WALLINGFORD, Conn. (WTNH) – It’s the longest-running powderpuff football game in the country, and on Wednesday, it was the 50th anniversary. That means the girls playing on the field have their moms, aunts, grandmothers, and cousins who were once where they were.
“My mom played forever ago and all of my friends and cousins have played, and it’s just a great experience I wanted to be a part of,” said Lauren Cretella, Lyman Hall senior.
Quarterback Lauren Cretella was suiting up for Lyman Hall on Wednesday. Her mom, Tracy, played for rival Sheehan High School 30 years ago.
“I played in 1990 for Sheehan. My sister played for Lyman Hall, my other sister played for Sheehan, so this means a lot. I’m so excited for her,” Tracy said.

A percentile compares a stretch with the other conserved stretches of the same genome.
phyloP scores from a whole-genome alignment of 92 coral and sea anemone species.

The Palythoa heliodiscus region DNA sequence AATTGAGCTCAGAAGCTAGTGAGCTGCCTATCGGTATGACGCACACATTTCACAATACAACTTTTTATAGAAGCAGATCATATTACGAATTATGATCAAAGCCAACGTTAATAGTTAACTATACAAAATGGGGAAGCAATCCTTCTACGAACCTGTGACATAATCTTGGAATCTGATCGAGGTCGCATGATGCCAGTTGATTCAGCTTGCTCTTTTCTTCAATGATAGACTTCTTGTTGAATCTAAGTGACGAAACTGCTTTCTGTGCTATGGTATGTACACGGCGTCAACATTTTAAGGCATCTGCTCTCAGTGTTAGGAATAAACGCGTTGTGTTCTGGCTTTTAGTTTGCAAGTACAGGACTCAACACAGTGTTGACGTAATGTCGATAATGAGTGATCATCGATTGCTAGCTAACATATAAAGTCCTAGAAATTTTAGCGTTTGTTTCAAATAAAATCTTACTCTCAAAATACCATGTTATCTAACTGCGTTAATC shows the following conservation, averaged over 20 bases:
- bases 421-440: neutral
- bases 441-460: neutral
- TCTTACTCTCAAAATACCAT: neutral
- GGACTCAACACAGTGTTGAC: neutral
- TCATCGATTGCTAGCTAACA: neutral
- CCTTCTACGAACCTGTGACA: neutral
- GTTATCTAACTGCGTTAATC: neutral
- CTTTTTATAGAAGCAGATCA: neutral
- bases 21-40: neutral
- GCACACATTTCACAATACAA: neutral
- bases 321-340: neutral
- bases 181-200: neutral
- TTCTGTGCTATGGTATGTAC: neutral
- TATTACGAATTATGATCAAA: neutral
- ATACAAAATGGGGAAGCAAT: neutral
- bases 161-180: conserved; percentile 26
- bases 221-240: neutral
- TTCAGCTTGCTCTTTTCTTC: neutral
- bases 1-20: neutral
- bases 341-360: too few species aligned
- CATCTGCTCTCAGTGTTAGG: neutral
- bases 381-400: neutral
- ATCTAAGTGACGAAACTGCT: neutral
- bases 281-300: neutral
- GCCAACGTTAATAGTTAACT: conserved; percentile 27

“I’m running back, I’m a winger and a tight end,” said Amanda Castaldi.
Sheehan’s Amanda Castaldi never stepped foot on the gridiron before playing powderpuff.
The Samaha Bowl is a Wallingford tradition that dates back to the creation of Title IX Federal Legislation mandating equal opportunities for female scholars and athletes. It was started by the late educator Judy Samaha as a way to give young women an equal playing field with their male peers.
Since then, senior girls from the town’s two high schools have gone head-to-head every year.
“Little did she know, this would be the biggest even in the town of Wallingford,” said Cheryl Colwick, Sheehan Head Coach.
“These ladies don’t realize this is a feminist ideal or something that women couldn’t do in 1972. It was a new thing, and it was kind of a fun thing for girls to do and now, with equality, they say this is ours, this is something not just for the boys, this is something for the girls too,” said Ed Neilender, Lyman Hall Head Coach.
This is the hottest ticket in town!